Mussel byssal threads attach to wet rocks using adhesive proteins that first prime their surfaces and then chemically bind to them.

Introduction

While humans have spent decades trying to make adhesives that stick underwater, mussels have been doing it for hundreds of millions of years. They tether themselves to rocks or each other with stringy fibers called byssal threads. Each thread has a foamy adhesive “plaque” at the end containing a mixture of proteins that give mussels their amazing adhesive qualities.

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Long, stringy, protein‑rich byssal threads attach mussels to rocks.

The Strategy

Before it makes byssal threads, a mussel’s foot snakes out of its shell, probing for a suitable place to stick. When the foot is ready to attach, it secretes a series of liquid s in a specific sequence, which quickly solidify. Some, mostly collagen (the same protein that makes skin stretchy), become the thin but strong thread itself. Others form a hard protective coating around both the plaque and thread. And just a few of the proteins are adhesive and form the anchoring plaque.

What makes these proteins so sticky is that they contain high concentrations of a special molecule called L-3,4-dihydroxyphenylalanine, or dopa. Dopa sticks very easily to many surfaces, including famously non-stick ones like Teflon, because of how it bonds chemically to them. Each molecule contains side chains that share electrons with rocky surfaces, forming phenomenally strong bonds.

But just like the primer you have to apply to wood before you paint it, scientists have recently discovered that another protein, lysine (lys), helps prepare the wet surfaces for dopa.

 

 

 

When lysine approaches positively charged ions on rocky surfaces, it pushes them out of the way, like a magnet turned the wrong way, clearing a path for clingy dopa to latch on.

The surfaces of most rocks have a negative charge. Like with magnets, opposites attract, and the positively charged ions of salts dissolved in ocean water bind with and coat the negatively charged rock surfaces, making them unreceptive to most types of adhesives. Lysine, however, is positively charged. When it approaches positively charged ions on rocky surfaces, it pushes them out of the way, like a magnet turned the wrong way, clearing a path for clingy dopa to latch on.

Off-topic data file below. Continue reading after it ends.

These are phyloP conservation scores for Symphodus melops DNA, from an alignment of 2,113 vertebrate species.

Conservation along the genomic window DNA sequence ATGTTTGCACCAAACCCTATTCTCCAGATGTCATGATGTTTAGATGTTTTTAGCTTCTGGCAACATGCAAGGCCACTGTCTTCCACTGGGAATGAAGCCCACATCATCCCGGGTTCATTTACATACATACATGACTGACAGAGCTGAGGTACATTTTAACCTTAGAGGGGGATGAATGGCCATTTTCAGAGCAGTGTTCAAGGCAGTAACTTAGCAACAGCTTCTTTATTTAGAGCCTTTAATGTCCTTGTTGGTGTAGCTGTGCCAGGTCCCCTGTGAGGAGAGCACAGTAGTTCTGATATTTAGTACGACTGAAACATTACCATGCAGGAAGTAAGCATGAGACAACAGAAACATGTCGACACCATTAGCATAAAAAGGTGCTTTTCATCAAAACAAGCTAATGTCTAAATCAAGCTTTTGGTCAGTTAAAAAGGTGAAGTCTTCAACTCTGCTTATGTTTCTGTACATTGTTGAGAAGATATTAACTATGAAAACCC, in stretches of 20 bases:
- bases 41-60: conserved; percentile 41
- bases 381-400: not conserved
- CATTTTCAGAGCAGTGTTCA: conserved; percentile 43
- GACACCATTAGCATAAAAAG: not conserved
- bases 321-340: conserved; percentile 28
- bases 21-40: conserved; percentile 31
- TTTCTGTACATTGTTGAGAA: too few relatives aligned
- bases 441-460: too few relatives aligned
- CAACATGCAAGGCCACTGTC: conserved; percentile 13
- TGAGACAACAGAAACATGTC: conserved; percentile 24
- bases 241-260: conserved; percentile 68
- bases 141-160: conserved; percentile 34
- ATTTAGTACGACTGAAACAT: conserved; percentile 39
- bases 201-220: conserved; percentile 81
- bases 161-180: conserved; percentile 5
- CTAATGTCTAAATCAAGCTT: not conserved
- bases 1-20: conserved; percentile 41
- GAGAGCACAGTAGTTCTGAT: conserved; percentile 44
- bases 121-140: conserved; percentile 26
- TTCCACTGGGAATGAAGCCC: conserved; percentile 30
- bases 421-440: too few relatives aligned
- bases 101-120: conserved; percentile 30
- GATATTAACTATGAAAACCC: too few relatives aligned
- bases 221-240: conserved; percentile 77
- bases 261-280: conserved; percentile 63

The lysine-dopa interaction by itself does not always produce as strong of an adhesion as expected though. Researchers have found that the proximity of dopa, lysine, and water molecules inside the adhesive plaques affects the strength of the chemical bonds between different parts of the dopa molecule. When dopa and lysine are close together, the concentration of water molecules around dopa decreases, which lowers the structural stability of the adhesive complex. A slight separation of lysine and dopa actually helps to balance forces and maximize bonding.

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The Potential

Developing underwater adhesives, of course, has many maritime applications. But artificial mussel glues might also save lives. Because bodily fluids also contain salts, similar adhesives could result in new methods for closing wounds and incisions. Mussel adhesives might also transform surgery on babies in the womb, enabling surgeons to reseal incisions made in the amniotic sac, which is too fragile for traditional suturing or other techniques.

Mussel-based adhesives could also help preserve our oceans. Coral reefs provide food and shelter to 25% of ocean species, yet they face serious risks of global extinction. Restoring reefs can involve transplanting thriving sections to less healthy areas, but they need a biofriendly glue to fix them in place. Mussel proteins might just be the missing link.

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Last Updated June 14, 2021